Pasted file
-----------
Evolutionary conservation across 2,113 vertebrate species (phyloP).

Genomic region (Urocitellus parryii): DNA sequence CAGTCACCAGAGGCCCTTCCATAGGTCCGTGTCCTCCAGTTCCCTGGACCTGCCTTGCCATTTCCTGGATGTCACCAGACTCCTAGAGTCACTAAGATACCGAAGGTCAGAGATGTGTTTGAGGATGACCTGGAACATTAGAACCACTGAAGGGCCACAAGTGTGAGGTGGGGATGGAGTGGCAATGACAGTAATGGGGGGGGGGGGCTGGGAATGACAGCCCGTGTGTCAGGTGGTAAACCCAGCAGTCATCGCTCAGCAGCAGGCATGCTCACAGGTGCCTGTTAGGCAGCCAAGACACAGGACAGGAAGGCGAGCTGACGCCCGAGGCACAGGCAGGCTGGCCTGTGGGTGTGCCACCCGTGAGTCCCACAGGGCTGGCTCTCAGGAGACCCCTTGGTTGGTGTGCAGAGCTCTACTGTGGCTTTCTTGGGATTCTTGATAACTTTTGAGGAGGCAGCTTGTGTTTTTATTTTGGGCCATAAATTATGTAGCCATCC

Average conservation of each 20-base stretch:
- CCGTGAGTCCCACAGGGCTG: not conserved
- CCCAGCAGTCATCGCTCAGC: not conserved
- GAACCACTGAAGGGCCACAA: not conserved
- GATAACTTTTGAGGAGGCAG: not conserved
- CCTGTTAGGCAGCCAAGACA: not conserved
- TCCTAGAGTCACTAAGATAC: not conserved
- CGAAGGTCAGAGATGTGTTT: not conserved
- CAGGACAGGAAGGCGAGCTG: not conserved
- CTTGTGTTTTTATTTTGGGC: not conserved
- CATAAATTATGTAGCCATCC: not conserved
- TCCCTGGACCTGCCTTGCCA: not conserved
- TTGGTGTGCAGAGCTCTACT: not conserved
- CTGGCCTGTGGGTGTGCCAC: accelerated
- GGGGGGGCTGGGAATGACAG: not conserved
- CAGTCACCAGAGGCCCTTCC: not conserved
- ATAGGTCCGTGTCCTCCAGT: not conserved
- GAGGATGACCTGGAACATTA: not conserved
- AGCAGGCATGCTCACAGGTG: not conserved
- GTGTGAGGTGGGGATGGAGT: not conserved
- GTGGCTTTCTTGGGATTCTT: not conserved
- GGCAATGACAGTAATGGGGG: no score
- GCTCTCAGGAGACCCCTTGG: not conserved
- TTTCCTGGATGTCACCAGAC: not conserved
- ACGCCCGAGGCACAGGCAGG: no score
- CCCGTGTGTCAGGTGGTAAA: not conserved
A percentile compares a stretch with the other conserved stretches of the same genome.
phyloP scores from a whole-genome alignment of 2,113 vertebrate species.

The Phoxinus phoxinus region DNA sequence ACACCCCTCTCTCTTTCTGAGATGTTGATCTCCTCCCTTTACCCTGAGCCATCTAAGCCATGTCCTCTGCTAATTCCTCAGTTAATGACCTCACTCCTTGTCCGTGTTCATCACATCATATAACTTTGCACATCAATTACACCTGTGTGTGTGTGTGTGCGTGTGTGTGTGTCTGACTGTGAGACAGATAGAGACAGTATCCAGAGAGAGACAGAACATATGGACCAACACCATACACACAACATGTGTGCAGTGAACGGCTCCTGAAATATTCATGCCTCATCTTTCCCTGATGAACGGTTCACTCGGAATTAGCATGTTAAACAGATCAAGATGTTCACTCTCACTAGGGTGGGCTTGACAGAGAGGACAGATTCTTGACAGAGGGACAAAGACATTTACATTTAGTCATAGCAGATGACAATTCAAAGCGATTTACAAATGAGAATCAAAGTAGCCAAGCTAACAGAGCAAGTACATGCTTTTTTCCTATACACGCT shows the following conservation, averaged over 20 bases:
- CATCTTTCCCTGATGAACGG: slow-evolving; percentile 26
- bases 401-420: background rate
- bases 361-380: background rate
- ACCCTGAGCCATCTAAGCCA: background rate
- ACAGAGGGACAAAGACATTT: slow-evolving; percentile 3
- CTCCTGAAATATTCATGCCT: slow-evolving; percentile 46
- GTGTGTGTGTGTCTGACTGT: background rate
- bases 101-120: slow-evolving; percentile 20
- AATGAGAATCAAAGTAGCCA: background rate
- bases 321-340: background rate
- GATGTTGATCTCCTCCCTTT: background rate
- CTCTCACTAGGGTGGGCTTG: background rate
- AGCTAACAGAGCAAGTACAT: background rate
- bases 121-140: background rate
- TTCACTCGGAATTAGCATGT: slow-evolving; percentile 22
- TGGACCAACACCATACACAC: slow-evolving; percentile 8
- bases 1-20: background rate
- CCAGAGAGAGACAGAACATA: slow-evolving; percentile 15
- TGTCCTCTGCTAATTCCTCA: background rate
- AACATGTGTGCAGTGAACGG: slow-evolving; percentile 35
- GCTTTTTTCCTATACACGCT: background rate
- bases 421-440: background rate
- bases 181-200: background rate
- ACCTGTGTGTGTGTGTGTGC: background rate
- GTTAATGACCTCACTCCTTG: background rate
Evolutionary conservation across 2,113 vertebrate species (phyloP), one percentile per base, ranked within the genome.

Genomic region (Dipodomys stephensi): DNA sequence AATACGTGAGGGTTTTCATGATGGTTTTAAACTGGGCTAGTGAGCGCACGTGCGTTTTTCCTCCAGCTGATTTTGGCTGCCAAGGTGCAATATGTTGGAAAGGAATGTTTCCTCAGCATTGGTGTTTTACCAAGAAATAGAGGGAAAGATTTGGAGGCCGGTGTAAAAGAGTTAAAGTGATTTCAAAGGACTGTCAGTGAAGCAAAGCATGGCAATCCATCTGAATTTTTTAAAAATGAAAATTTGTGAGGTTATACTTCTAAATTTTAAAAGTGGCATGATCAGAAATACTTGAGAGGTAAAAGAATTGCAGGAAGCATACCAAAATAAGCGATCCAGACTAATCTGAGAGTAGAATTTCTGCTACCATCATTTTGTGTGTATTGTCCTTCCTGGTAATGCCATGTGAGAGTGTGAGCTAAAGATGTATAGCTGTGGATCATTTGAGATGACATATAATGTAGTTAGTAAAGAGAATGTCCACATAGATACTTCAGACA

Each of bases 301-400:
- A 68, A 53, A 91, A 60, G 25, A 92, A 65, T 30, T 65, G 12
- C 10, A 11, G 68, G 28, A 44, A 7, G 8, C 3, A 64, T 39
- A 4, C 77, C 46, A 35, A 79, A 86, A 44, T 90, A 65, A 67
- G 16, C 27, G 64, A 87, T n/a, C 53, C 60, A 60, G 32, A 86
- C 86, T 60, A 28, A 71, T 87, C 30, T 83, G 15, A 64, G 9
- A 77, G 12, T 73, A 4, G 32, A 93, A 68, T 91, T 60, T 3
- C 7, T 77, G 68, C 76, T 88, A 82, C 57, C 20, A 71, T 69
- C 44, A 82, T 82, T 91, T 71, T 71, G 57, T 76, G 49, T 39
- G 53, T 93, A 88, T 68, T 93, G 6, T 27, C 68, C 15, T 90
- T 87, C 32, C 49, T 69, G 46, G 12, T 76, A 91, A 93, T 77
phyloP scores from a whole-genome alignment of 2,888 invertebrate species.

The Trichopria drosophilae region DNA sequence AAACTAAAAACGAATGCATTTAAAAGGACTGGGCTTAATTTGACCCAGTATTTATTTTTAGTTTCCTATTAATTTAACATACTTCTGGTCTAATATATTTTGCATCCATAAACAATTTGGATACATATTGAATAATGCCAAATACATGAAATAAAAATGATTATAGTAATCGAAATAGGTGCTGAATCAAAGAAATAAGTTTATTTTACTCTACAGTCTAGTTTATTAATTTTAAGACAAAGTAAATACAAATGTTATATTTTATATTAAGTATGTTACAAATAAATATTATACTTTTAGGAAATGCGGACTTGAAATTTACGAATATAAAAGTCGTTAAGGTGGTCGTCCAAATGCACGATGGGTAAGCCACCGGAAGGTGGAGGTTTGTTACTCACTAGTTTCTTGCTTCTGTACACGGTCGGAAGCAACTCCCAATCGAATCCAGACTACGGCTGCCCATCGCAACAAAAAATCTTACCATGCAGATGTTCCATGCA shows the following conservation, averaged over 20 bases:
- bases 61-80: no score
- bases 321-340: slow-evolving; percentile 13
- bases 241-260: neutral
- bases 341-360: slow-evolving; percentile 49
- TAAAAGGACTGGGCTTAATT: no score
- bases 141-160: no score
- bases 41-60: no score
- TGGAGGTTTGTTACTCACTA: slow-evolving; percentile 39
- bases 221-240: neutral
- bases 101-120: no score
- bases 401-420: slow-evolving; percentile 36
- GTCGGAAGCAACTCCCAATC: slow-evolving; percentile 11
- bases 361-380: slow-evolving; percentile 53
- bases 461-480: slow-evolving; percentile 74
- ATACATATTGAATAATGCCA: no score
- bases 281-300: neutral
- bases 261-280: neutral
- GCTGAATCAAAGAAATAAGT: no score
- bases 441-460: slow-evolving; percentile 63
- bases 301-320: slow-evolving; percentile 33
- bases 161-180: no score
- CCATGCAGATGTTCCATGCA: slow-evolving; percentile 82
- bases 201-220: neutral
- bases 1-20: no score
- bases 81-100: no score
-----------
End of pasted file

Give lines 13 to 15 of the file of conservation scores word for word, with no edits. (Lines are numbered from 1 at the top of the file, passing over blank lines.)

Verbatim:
- CATAAATTATGTAGCCATCC: not conserved
- TCCCTGGACCTGCCTTGCCA: not conserved
- TTGGTGTGCAGAGCTCTACT: not conserved